“So, what were you two talking about?”
They both giggled and Lori answered, “Mom lied; we were talking about you—sort of.”
Craig looked to his wife and she answered his questioning countenance, “she heard us.”

When Craig came down to breakfast later, Lori was sitting in an alcove chair facing the kitchen while her mother was putting eggs and strips of ham on plain plates. Margaret waved to Craig to sit in his usual place, which she’d dubbed the man-seat. After she finished handing out the breakfast, she sat near her daughter, and they continued talking while Craig stared out the window at the hedge that bordered the front lawn. The sun was peering over the unkempt bushes and the un-angled light moistened his eyes from the glare. After a while, Margaret stood and the robe fell from her shoulders exposing her sheer nightgown; she blushed briefly at his blatant stare and said. “Lori is staying with us for a time. You don’t mind, do you?” Lori lived in an apartment near her college in the next state and stayed briefly during holidays and summer break, alternating between relatives.
“No, of course, not.” He turned toward Lori, “for as long as you’d like.”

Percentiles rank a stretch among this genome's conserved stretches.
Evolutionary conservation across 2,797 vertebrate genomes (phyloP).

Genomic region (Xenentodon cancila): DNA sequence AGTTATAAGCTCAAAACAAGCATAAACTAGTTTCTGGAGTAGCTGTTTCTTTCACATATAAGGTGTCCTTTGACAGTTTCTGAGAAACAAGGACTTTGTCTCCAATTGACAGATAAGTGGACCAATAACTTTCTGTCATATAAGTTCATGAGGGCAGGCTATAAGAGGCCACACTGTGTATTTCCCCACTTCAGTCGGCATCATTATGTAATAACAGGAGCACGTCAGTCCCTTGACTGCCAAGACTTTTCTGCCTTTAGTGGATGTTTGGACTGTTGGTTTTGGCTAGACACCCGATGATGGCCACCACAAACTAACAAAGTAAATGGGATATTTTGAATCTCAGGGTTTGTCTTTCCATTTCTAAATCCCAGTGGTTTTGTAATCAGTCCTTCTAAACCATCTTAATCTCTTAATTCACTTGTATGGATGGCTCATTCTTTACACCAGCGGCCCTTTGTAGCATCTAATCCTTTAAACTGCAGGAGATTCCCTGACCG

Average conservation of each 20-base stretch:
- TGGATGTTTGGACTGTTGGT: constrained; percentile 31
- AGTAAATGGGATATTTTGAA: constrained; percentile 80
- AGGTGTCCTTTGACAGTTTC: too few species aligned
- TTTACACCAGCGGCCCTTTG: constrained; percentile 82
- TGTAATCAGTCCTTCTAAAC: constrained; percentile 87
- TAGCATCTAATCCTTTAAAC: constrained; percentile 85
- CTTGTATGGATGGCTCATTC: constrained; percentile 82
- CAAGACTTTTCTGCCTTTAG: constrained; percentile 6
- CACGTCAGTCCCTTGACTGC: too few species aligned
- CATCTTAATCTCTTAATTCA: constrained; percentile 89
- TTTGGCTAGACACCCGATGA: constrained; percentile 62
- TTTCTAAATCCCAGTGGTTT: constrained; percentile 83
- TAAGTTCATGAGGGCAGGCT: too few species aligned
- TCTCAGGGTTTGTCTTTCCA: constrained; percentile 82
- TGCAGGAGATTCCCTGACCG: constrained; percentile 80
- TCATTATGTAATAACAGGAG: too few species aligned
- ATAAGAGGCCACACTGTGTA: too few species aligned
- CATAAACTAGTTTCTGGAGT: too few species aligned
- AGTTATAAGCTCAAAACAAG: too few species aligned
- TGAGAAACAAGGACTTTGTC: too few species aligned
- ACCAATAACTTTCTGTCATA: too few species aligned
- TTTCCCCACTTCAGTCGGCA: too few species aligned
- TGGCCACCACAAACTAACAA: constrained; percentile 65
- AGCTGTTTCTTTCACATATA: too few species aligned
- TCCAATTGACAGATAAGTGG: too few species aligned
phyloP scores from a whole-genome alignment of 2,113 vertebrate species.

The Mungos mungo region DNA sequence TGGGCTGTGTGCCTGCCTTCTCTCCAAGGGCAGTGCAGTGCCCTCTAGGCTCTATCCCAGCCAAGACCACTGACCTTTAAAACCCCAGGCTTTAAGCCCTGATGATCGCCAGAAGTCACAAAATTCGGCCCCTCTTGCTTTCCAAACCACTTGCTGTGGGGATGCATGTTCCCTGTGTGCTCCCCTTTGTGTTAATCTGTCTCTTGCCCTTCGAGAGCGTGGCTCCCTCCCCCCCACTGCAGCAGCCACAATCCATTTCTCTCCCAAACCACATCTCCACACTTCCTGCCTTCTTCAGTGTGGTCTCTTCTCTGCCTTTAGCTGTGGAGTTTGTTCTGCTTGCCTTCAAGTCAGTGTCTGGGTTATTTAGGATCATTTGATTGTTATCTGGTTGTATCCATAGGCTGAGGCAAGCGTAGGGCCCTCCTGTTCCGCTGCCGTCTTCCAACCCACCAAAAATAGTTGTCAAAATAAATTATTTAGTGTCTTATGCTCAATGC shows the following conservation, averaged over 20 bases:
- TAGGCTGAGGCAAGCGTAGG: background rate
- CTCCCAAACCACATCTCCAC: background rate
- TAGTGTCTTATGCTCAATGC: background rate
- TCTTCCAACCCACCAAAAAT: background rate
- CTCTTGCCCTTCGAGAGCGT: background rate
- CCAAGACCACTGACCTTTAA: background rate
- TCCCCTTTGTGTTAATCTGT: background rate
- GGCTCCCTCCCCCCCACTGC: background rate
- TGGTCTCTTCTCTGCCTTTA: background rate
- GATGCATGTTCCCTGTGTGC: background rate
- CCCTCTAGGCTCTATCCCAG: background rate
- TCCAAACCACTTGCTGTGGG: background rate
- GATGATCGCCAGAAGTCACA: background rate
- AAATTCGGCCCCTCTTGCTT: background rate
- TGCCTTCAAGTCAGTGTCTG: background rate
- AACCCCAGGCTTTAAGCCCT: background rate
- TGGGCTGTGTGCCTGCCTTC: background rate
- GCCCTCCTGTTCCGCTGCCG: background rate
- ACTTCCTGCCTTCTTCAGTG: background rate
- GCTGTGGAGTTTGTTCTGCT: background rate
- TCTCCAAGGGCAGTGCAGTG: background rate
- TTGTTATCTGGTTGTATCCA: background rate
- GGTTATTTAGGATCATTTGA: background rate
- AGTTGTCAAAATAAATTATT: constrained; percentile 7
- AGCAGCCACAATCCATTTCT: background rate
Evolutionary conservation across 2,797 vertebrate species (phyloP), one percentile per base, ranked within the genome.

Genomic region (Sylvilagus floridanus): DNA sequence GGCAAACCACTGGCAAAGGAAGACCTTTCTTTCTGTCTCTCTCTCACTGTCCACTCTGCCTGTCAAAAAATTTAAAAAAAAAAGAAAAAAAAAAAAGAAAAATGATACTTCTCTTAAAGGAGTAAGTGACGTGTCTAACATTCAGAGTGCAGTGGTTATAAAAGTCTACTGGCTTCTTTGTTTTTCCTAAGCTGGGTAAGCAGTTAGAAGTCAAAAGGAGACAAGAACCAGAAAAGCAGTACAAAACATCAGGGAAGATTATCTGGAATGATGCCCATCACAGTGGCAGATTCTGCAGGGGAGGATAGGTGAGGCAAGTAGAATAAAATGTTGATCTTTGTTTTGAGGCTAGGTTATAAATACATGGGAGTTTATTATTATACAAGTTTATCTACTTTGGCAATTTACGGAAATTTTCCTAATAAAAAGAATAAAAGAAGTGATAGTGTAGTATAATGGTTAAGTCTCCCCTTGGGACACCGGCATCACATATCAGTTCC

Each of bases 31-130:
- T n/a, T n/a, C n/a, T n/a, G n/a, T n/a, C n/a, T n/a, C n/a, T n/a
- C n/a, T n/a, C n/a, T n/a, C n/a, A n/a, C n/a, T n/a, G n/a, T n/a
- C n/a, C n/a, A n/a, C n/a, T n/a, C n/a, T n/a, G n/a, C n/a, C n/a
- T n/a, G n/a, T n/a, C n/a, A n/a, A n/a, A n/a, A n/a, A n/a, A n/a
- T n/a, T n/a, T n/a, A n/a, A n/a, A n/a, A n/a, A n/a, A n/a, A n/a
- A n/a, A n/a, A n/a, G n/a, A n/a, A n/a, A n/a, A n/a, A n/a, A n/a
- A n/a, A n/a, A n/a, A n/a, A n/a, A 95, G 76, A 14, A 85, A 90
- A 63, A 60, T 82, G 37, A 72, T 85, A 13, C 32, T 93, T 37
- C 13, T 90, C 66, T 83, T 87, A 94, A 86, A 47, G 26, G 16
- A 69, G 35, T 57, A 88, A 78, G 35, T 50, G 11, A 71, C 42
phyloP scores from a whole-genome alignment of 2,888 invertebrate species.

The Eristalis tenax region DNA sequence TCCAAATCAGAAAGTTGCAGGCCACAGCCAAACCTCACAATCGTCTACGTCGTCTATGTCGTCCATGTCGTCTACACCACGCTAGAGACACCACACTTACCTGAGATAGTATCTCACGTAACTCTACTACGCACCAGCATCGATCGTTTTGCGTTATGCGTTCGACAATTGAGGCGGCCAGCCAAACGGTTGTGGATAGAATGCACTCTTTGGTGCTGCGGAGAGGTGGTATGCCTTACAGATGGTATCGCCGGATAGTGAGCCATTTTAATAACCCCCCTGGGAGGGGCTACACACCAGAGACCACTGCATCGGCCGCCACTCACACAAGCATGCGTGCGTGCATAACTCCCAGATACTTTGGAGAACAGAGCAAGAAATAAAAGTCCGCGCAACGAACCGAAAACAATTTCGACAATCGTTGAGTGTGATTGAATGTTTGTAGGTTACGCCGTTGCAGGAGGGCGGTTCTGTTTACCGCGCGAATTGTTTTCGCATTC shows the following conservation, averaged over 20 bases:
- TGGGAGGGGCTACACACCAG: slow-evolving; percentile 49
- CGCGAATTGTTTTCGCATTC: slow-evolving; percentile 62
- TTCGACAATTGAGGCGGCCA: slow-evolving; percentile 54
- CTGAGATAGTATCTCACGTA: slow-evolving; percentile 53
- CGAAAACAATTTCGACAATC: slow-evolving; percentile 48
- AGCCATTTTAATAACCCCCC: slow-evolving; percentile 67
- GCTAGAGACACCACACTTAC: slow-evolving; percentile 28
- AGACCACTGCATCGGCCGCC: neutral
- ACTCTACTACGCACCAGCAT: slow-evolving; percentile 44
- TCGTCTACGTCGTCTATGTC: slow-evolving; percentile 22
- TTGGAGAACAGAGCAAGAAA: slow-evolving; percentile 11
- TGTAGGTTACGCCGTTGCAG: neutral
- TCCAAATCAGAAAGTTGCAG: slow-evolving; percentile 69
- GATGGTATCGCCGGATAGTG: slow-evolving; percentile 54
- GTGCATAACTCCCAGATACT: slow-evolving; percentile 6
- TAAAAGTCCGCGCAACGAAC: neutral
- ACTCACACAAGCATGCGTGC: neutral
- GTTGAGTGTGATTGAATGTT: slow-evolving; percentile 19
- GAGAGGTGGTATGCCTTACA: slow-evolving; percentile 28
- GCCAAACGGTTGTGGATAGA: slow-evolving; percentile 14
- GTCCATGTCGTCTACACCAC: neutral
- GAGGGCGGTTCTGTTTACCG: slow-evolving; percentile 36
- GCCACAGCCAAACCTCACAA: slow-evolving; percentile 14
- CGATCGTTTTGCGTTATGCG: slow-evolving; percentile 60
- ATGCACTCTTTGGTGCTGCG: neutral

“Liar. It won’t be long, promise,” Lori said, tapping his arm as she walked past him.
A few days later, after Lori had gone out with a friend, Craig asked Margaret while they drank coffee, sitting on opposing chairs in the living room, “you too seem to be sharing a lot of secrets lately.”
“No secrets; she’s told me about her father’s new girlfriend. It’s apparently serious. He’s supposedly changed, no longer the benevolent philanderer,” sarcasm entering the sentence at the end.
“What does Lori think of her?”
“She likes her but won’t admit it.”
In the following weeks Margaret seemed preoccupied. Once, when Lori came back from visiting her father, Margaret stayed up, willing herself awake, strengthened by cups of coffee. Craig, having been awakened by the emptiness of the bed, started downstairs but stopped at the top step when he heard the content of their conversation. They were talking about Lori’s father and Margaret was probing. Knowing her skill at questioning, Craig realized she was gathering information about her former husband with subtle deceptiveness, learning of his life with the new woman under the pretence of interest in her daughter’s time with her father. At one point, Margaret seemed focused on the appearance and manner of the girlfriend and listened intently as Lori described the women. When Lori sought to end their conversation, citing fatigue, Margaret ignored the petition and continued questioning until her daughter pleaded to retire.